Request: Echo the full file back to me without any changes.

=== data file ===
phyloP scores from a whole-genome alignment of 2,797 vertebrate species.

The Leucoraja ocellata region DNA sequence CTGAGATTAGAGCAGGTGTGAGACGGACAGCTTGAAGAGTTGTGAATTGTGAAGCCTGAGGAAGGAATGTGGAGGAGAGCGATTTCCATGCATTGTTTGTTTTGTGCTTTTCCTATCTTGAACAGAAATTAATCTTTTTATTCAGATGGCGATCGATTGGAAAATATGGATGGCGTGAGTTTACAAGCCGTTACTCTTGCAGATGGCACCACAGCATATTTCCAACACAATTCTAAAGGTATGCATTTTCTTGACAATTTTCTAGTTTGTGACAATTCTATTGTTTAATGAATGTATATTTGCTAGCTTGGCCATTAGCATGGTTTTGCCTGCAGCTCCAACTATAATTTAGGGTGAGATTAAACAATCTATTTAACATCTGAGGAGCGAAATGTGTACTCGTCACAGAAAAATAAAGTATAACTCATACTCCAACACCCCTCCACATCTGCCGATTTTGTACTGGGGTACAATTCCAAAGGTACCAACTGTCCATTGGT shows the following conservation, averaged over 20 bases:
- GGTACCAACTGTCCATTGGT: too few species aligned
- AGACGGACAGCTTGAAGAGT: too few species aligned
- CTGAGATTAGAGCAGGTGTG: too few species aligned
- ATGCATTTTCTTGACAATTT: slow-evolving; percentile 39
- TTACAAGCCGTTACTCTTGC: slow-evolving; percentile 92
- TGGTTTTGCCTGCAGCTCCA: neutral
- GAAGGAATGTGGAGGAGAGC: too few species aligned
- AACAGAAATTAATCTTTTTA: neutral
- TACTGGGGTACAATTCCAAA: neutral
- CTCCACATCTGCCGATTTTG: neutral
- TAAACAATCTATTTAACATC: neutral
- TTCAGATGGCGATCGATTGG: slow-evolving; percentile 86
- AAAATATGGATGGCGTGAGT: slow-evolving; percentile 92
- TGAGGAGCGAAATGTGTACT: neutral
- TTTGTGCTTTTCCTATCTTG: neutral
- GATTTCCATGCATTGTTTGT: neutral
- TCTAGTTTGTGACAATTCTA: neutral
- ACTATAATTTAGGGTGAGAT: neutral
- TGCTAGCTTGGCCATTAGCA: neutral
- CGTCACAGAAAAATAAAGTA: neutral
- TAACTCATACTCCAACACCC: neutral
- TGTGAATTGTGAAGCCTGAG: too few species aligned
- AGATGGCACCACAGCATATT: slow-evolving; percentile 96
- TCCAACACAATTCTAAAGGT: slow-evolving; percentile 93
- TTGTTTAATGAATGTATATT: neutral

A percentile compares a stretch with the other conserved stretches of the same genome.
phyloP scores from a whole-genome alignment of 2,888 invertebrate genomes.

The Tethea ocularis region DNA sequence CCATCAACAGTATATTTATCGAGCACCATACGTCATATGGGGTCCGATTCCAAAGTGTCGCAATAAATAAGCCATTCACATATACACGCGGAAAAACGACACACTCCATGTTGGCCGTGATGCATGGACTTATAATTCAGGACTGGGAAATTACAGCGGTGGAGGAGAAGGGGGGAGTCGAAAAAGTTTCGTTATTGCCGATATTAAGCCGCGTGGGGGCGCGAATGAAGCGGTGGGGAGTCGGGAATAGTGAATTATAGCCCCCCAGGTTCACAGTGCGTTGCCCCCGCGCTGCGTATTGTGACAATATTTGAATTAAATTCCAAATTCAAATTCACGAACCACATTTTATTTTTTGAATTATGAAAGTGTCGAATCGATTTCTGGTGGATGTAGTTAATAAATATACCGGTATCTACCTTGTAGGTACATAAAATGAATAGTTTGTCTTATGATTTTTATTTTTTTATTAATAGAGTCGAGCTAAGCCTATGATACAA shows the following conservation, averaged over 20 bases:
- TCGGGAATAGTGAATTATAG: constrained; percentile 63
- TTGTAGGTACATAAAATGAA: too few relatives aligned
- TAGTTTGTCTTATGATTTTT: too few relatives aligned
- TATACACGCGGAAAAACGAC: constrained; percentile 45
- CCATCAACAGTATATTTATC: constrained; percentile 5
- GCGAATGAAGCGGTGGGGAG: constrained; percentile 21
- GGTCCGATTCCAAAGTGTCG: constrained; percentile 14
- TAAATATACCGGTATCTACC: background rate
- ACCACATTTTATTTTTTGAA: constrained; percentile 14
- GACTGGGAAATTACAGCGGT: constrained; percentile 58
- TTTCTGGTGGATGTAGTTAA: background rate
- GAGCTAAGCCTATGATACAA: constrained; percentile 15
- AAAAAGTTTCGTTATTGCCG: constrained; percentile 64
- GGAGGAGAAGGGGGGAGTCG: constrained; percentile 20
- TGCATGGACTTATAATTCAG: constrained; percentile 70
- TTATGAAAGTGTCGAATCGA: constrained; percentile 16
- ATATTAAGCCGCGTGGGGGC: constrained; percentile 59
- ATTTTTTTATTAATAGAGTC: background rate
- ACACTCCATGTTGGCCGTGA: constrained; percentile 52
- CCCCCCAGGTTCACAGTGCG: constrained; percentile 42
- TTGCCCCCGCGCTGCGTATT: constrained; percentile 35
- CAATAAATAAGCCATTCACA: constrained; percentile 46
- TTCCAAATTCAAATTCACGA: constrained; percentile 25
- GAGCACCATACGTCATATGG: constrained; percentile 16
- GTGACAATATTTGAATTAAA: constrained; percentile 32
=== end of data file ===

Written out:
phyloP scores from a whole-genome alignment of 2,797 vertebrate species.

The Leucoraja ocellata region DNA sequence CTGAGATTAGAGCAGGTGTGAGACGGACAGCTTGAAGAGTTGTGAATTGTGAAGCCTGAGGAAGGAATGTGGAGGAGAGCGATTTCCATGCATTGTTTGTTTTGTGCTTTTCCTATCTTGAACAGAAATTAATCTTTTTATTCAGATGGCGATCGATTGGAAAATATGGATGGCGTGAGTTTACAAGCCGTTACTCTTGCAGATGGCACCACAGCATATTTCCAACACAATTCTAAAGGTATGCATTTTCTTGACAATTTTCTAGTTTGTGACAATTCTATTGTTTAATGAATGTATATTTGCTAGCTTGGCCATTAGCATGGTTTTGCCTGCAGCTCCAACTATAATTTAGGGTGAGATTAAACAATCTATTTAACATCTGAGGAGCGAAATGTGTACTCGTCACAGAAAAATAAAGTATAACTCATACTCCAACACCCCTCCACATCTGCCGATTTTGTACTGGGGTACAATTCCAAAGGTACCAACTGTCCATTGGT shows the following conservation, averaged over 20 bases:
- GGTACCAACTGTCCATTGGT: too few species aligned
- AGACGGACAGCTTGAAGAGT: too few species aligned
- CTGAGATTAGAGCAGGTGTG: too few species aligned
- ATGCATTTTCTTGACAATTT: slow-evolving; percentile 39
- TTACAAGCCGTTACTCTTGC: slow-evolving; percentile 92
- TGGTTTTGCCTGCAGCTCCA: neutral
- GAAGGAATGTGGAGGAGAGC: too few species aligned
- AACAGAAATTAATCTTTTTA: neutral
- TACTGGGGTACAATTCCAAA: neutral
- CTCCACATCTGCCGATTTTG: neutral
- TAAACAATCTATTTAACATC: neutral
- TTCAGATGGCGATCGATTGG: slow-evolving; percentile 86
- AAAATATGGATGGCGTGAGT: slow-evolving; percentile 92
- TGAGGAGCGAAATGTGTACT: neutral
- TTTGTGCTTTTCCTATCTTG: neutral
- GATTTCCATGCATTGTTTGT: neutral
- TCTAGTTTGTGACAATTCTA: neutral
- ACTATAATTTAGGGTGAGAT: neutral
- TGCTAGCTTGGCCATTAGCA: neutral
- CGTCACAGAAAAATAAAGTA: neutral
- TAACTCATACTCCAACACCC: neutral
- TGTGAATTGTGAAGCCTGAG: too few species aligned
- AGATGGCACCACAGCATATT: slow-evolving; percentile 96
- TCCAACACAATTCTAAAGGT: slow-evolving; percentile 93
- TTGTTTAATGAATGTATATT: neutral

A percentile compares a stretch with the other conserved stretches of the same genome.
phyloP scores from a whole-genome alignment of 2,888 invertebrate genomes.

The Tethea ocularis region DNA sequence CCATCAACAGTATATTTATCGAGCACCATACGTCATATGGGGTCCGATTCCAAAGTGTCGCAATAAATAAGCCATTCACATATACACGCGGAAAAACGACACACTCCATGTTGGCCGTGATGCATGGACTTATAATTCAGGACTGGGAAATTACAGCGGTGGAGGAGAAGGGGGGAGTCGAAAAAGTTTCGTTATTGCCGATATTAAGCCGCGTGGGGGCGCGAATGAAGCGGTGGGGAGTCGGGAATAGTGAATTATAGCCCCCCAGGTTCACAGTGCGTTGCCCCCGCGCTGCGTATTGTGACAATATTTGAATTAAATTCCAAATTCAAATTCACGAACCACATTTTATTTTTTGAATTATGAAAGTGTCGAATCGATTTCTGGTGGATGTAGTTAATAAATATACCGGTATCTACCTTGTAGGTACATAAAATGAATAGTTTGTCTTATGATTTTTATTTTTTTATTAATAGAGTCGAGCTAAGCCTATGATACAA shows the following conservation, averaged over 20 bases:
- TCGGGAATAGTGAATTATAG: constrained; percentile 63
- TTGTAGGTACATAAAATGAA: too few relatives aligned
- TAGTTTGTCTTATGATTTTT: too few relatives aligned
- TATACACGCGGAAAAACGAC: constrained; percentile 45
- CCATCAACAGTATATTTATC: constrained; percentile 5
- GCGAATGAAGCGGTGGGGAG: constrained; percentile 21
- GGTCCGATTCCAAAGTGTCG: constrained; percentile 14
- TAAATATACCGGTATCTACC: background rate
- ACCACATTTTATTTTTTGAA: constrained; percentile 14
- GACTGGGAAATTACAGCGGT: constrained; percentile 58
- TTTCTGGTGGATGTAGTTAA: background rate
- GAGCTAAGCCTATGATACAA: constrained; percentile 15
- AAAAAGTTTCGTTATTGCCG: constrained; percentile 64
- GGAGGAGAAGGGGGGAGTCG: constrained; percentile 20
- TGCATGGACTTATAATTCAG: constrained; percentile 70
- TTATGAAAGTGTCGAATCGA: constrained; percentile 16
- ATATTAAGCCGCGTGGGGGC: constrained; percentile 59
- ATTTTTTTATTAATAGAGTC: background rate
- ACACTCCATGTTGGCCGTGA: constrained; percentile 52
- CCCCCCAGGTTCACAGTGCG: constrained; percentile 42
- TTGCCCCCGCGCTGCGTATT: constrained; percentile 35
- CAATAAATAAGCCATTCACA: constrained; percentile 46
- TTCCAAATTCAAATTCACGA: constrained; percentile 25
- GAGCACCATACGTCATATGG: constrained; percentile 16
- GTGACAATATTTGAATTAAA: constrained; percentile 32